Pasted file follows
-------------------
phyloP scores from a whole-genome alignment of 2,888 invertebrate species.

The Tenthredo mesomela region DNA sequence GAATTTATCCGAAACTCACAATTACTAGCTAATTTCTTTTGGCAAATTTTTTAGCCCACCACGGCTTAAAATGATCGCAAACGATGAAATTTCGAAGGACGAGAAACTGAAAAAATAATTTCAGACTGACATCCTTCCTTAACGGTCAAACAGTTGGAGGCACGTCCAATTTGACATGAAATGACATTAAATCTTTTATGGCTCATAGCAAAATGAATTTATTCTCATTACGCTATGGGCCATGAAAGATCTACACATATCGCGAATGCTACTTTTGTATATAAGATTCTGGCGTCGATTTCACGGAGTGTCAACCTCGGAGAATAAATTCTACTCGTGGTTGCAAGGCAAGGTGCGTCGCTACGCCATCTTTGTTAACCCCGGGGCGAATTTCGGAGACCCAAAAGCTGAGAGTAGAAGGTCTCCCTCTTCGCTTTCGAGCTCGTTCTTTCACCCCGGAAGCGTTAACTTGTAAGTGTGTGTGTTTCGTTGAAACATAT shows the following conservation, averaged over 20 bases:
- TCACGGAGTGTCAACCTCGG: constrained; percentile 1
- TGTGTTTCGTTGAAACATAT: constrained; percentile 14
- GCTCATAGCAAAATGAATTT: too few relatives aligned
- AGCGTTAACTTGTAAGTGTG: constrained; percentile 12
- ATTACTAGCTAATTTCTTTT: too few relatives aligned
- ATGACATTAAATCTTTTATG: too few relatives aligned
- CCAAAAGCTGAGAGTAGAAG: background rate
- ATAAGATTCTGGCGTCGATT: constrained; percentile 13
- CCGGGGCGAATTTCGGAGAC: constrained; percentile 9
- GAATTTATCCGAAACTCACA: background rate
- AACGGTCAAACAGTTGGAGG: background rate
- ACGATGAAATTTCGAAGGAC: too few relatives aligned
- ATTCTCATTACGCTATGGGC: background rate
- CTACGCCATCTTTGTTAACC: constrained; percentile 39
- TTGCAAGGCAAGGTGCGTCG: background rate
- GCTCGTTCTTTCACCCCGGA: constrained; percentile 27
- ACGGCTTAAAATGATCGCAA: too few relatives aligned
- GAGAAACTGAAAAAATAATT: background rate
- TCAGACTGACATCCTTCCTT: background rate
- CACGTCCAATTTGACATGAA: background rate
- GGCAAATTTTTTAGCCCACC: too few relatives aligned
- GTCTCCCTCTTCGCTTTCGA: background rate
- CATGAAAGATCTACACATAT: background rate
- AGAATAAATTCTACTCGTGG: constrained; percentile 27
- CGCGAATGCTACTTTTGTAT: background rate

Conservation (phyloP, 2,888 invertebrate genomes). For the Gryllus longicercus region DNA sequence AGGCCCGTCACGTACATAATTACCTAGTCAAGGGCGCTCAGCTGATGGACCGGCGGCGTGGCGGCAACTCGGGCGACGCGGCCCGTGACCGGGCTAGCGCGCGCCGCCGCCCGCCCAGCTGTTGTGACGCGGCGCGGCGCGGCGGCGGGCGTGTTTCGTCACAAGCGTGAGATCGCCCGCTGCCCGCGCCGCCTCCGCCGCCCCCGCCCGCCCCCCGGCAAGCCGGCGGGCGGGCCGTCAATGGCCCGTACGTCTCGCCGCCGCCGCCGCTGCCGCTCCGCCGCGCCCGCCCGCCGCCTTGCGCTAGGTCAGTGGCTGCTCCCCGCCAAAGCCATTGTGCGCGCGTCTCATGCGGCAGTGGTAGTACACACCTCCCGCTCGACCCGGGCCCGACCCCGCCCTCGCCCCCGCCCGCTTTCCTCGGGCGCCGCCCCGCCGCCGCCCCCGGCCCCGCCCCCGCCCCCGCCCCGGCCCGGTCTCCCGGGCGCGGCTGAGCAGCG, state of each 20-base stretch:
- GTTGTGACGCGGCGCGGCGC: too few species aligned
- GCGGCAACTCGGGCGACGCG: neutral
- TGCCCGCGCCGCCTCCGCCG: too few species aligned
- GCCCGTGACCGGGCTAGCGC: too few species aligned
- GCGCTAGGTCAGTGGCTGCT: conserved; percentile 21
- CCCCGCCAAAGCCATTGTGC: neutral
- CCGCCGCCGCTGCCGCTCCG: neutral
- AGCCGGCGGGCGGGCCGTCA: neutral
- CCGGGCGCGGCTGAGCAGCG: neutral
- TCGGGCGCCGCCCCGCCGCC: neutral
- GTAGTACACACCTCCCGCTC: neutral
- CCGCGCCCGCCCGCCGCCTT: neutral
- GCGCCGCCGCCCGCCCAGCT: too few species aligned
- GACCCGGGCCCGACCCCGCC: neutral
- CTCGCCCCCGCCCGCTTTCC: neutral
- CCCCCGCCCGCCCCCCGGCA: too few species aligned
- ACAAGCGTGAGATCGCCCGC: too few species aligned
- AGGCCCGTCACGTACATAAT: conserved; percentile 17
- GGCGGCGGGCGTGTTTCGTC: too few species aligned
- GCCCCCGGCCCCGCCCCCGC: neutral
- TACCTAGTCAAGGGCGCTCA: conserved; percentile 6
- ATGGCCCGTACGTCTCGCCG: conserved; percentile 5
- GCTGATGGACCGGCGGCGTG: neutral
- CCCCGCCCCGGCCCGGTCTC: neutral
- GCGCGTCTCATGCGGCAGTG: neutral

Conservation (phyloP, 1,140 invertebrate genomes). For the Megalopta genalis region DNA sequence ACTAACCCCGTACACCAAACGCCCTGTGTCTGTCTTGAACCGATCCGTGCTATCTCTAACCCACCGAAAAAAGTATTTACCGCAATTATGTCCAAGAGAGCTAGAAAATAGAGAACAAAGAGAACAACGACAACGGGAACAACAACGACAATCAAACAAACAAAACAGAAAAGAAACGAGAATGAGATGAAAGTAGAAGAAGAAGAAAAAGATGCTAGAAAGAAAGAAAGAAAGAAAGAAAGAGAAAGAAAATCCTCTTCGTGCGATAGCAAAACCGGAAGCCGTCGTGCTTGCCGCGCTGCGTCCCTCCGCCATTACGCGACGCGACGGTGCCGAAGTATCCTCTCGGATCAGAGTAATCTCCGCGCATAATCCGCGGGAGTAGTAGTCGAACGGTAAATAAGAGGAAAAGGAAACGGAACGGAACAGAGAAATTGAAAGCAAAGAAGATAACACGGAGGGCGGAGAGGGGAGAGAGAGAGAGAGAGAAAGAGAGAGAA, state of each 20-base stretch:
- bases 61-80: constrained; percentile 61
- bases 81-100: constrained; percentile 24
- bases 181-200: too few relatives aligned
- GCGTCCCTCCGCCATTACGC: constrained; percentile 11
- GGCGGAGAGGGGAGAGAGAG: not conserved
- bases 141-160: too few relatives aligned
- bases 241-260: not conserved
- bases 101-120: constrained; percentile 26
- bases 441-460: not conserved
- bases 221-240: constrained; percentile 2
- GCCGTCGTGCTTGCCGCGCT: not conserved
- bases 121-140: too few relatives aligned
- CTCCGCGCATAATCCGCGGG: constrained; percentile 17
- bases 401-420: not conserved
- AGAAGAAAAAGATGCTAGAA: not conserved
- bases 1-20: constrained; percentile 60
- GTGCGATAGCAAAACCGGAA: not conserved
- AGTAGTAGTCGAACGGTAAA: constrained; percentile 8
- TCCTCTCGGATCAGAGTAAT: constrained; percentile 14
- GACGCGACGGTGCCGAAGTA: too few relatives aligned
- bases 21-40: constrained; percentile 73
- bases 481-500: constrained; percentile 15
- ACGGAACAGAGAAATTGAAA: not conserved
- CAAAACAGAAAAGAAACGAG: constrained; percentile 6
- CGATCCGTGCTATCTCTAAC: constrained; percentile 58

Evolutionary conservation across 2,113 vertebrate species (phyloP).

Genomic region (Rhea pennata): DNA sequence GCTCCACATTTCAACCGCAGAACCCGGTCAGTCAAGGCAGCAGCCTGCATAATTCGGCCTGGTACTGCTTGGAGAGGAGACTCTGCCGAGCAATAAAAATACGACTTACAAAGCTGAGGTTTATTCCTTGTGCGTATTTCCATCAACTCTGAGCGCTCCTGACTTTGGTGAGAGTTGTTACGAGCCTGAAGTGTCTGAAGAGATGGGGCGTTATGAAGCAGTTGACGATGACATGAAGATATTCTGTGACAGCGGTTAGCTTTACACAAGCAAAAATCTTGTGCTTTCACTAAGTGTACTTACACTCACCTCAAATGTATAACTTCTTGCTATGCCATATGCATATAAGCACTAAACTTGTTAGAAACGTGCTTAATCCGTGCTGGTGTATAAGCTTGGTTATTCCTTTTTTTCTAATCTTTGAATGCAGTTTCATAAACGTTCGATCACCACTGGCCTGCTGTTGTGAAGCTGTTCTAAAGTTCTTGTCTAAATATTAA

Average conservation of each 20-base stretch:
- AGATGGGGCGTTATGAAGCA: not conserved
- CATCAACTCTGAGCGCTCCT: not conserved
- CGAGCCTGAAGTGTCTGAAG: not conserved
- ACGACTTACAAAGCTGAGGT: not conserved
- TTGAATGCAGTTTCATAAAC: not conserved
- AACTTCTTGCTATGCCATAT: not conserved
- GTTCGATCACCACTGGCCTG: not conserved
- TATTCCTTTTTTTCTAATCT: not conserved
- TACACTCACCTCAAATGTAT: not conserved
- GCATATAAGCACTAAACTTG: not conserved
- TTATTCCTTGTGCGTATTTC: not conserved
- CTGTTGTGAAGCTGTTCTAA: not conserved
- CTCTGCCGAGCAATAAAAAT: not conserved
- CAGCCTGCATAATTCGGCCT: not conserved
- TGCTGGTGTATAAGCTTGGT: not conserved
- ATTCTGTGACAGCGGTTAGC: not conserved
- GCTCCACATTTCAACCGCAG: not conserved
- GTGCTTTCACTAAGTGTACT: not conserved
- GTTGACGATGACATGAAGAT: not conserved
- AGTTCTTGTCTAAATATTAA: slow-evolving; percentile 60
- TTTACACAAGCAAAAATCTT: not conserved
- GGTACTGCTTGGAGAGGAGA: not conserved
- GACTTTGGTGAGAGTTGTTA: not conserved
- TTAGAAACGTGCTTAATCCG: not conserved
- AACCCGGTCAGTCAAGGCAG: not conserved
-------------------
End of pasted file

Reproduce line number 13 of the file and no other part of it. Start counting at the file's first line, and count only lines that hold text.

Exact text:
- AACGGTCAAACAGTTGGAGG: background rate